11, April, 2011 Posted by | sci | , , , , | Comments Off on Is Robust Statistics have formal mathematical foundation?

## Minimum sum of distance vs L1 and geometric median

All this post is just a more detailed explanation of the end of the previous post.
Assume we want to estimating a state $x \in R^n$ from $m \gg n$ noisy linear measurements $y \in R^m$, $y = Ax + z$, $z$– noise with outliers, like in the paper by Sharon, Wright and Ma Minimum Sum of Distances Estimator: Robustness and Stability
Sharon at al show that minimum $L_1$ norm estimator, that is
$arg \min_{x} \sum_{i=1}^{m} \| a_i^T x - y_i \|_{1}$
is a robust estimator with stable breakdown point, not depending on the noise level. What Sharon did was to use as cost function the sum of absolute values of all components of errors vector. However there are exists another approach.
In one-dimensional case minimum $L_1$ norm is a median.But there exist generalization of median to $R^n$geometric median. In our case it will be
$arg \min_{x} \sum_{i=1}^{m} \| A x - y_i \|_{2}$
That is not a least squares – minimized the sum of $L_2$ norm, not the sum of squares of $L_2$ norm.
Now why is this a stable and robust estimator? If we look at the Jacobian
$\sum_{i=1}^{m} A^T \frac{A x - y_i}{ \| A x - y_i \|_{2}}$
we see it’s asymptotically constant, and it’s norm doesn’t depend on the norm of the outliers. While it’s not a formal proof it’s quite intuitive, and can probably be formalized along the lines of Sharon paper.
While first approach with $L_1$ norm can be solved with linear programming, for example simplex method and interior point method, the second approach with $L_2$ norm can be solved with second order cone programming and …surprise, interior point method again.
For interior point method, in both cases original cost function is replaced with
$\sum f$
And the value of $f$ is defined by constraints. For $L_1$
$f_{i} \ge a_ix-y_i$, $f_{i} \ge -a_ix+y_i$
Sometimes it’s formulated by splitting absolute value is into the sum of positive and negative parts
$f_{+_{i}} \ge a_ix-y_i$, $f_{-_{i}} \ge -a_ix+y_i$, $f_{+_{i}} \ge 0$, $f_{-_{i}} \ge 0$
And for $L_2$ it’s a simple
$f_i \ge \| A x - y_i \|_{2}$
Formulations are very similar, and stability/performance are similar too (there was a paper about it, just had to dig it out)

10, April, 2011

## L1, robust statisrics and compressed sensing

Anyone who did 3D reconstruction and camera pose estimation know, that outliers one of the main, if not the main problem there. There are several ways to deal with outliers, RANSAC and trimming are probably most common. Both of them has major drawback though – they based on the initial error estimation. But for example, in pose estimation, situation where the wrong values have initial error order of magnitude less then correct values is quite common. RANSAC and trimming would make situation worse in that case. What really work there are robust estimators, which is, in many cases just statisticians name for reweighted iterative least square.
Now why and how robust estimators works is really interesting. Basically robust estimator is a maximum likelihood estimator for non-normal distribution, that is distribution with “thick” tail. One of the simplest of robust estimators is L1, which correspond to Laplace distribution. Laplace distribution descend more slow than normal distribution, so it’s obviously more robust. And now the really interesting things start. L1 estimator is the fundamental concept of compressed sensing. And compressed sensing is all about finding “sparse” solution, that is solution which are mostly zeros, but with few components are quite big. And what outliers are? They are exactly “sparse” big components of error vector. If we have linear system with noise in right part, and the noise is dominated by small number of really big outliers then, as Terence Tao pointed out, we can multiply both part of the system on the appropriate matrix and get a sparse system of equations for outliers. That would be a classical compressed sensing problem, for which L1 minimization works perfectly. Recently it was proven, using compressed sensing inspired technique, that L1 estimator for system with outliers really behave similar to L1 minimizer for sparse solutions – it has stable breaking point(Sharon, Wright, Ma, Minimum Sum of Distances Estimator: Robustness and Stability).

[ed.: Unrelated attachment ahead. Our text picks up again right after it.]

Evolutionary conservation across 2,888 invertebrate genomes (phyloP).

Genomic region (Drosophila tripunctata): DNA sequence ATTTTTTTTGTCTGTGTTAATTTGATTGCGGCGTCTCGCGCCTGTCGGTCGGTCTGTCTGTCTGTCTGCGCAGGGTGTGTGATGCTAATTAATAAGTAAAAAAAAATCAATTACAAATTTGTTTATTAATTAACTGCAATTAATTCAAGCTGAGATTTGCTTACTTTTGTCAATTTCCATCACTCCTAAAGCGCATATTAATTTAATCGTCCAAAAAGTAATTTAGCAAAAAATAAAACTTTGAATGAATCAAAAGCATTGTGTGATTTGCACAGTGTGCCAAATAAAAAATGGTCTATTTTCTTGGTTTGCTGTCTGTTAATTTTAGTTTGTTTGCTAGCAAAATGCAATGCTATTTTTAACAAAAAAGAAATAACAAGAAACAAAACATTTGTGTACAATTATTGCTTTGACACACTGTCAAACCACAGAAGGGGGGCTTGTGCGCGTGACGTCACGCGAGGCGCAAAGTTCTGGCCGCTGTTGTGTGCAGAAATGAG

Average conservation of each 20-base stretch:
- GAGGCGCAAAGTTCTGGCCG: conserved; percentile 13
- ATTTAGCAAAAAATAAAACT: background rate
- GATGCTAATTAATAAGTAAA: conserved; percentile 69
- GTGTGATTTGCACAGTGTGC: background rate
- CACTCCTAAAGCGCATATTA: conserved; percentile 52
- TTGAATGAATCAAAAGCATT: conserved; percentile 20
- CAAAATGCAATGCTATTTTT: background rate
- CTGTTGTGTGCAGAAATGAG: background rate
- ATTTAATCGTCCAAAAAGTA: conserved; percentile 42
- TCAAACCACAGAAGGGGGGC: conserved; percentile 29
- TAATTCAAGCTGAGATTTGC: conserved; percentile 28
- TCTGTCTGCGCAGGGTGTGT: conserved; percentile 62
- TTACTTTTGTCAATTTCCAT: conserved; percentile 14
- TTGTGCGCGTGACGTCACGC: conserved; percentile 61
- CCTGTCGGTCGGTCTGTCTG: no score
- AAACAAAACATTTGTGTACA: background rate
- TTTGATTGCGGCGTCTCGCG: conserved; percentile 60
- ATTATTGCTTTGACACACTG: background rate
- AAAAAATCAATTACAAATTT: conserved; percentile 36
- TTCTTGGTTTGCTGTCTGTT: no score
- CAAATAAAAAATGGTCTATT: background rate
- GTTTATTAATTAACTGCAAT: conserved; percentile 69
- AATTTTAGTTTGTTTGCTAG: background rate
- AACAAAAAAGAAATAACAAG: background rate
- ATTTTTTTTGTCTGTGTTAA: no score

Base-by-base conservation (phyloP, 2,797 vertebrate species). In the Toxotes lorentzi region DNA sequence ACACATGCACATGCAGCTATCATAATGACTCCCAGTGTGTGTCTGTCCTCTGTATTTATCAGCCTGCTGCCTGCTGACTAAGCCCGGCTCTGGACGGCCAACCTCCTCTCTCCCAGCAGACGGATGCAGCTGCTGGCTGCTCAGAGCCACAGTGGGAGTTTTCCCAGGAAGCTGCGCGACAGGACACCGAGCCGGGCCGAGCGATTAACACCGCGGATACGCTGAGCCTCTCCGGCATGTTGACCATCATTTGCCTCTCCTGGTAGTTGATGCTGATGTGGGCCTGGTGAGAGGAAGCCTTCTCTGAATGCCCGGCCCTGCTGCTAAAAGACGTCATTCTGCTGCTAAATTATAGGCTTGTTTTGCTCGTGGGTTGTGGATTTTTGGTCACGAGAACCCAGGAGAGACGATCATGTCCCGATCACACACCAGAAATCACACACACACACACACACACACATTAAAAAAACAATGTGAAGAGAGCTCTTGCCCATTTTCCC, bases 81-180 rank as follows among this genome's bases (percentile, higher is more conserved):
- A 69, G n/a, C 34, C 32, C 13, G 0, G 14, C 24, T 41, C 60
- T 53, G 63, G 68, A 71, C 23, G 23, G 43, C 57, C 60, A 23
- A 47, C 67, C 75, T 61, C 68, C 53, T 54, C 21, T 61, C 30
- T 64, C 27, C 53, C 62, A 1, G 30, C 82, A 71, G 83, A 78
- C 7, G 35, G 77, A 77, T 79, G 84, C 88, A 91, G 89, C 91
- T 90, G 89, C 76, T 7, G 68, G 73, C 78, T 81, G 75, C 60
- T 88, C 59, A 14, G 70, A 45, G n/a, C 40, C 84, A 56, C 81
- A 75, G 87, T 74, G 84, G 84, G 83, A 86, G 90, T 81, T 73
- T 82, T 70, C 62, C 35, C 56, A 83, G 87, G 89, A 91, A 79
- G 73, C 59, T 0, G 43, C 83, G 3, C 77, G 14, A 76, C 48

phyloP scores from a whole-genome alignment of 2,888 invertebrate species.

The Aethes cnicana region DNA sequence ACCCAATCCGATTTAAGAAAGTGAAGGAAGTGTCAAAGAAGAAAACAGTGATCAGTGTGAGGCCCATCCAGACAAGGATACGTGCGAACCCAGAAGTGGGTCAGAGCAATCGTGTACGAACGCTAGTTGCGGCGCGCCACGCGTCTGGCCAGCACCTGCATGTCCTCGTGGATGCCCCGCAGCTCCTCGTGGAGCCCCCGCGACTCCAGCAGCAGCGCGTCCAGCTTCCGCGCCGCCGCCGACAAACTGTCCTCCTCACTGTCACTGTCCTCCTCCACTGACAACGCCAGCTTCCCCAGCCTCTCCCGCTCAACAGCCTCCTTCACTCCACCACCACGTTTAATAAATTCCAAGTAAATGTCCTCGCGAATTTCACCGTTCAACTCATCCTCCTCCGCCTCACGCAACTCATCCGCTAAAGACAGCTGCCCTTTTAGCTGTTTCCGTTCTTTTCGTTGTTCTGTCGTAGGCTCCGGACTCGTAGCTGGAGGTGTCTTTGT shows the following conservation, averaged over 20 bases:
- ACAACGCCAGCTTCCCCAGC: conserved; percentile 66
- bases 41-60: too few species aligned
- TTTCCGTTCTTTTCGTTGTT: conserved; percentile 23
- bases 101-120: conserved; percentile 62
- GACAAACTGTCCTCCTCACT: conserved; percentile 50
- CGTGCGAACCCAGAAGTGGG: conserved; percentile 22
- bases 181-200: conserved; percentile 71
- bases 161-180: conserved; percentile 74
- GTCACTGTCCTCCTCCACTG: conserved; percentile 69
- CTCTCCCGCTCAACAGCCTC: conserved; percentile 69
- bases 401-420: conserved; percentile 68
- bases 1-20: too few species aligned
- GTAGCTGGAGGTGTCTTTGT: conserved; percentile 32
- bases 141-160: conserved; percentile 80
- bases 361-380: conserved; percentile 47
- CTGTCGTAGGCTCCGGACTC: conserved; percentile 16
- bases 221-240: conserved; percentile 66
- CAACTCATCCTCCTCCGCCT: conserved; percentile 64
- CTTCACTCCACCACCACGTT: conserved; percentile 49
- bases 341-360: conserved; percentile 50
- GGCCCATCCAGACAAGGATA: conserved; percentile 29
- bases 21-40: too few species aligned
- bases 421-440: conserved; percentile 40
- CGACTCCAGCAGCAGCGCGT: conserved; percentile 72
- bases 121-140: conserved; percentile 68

That make me think about things I really don’t understand – what is connection between other, redescending estimators and L1 estimator? In practical applications redescending estimators often works better than L1. But redescending estimators practically is not much different form trimming. Does it mean that they are just convenient shortcuts, and in general case L1 is more robust?(One drawback of redescending estimator that it can has multiple local minima) Which assumptions about outliers we should do to to choose most appropriate estimator? I would like to read some theory of redescending estimators, their breaking point and especially their relation to L1, but so far not sure even where to start…
(PPS In this post I talk more about Mueller work on redescending M-estimators which partially answer the question)

PS Another interesting (for me that is, for someone else it could be trivial) problem is dimensionality. For 1-dimensional variable L1 and distance is the same. For vector they are not. So for vector-valued variables estimator “minimum sum of distance” estimator is not the same as L1 estimator. Would be L1 more robust than “minimum sum of distance” for vectors? Compressed sensing logic say that it should, but L1 estimator is anisotropic, it depend on coordinate system. That is for L1 to be effective the outliers should be aligned with coordinate system. Here there is the difference between overall dimensionality of the problem -number of samples and “micro” dimensionality – dimensionality of each sample. I’ll try to sort it out later.

2, April, 2011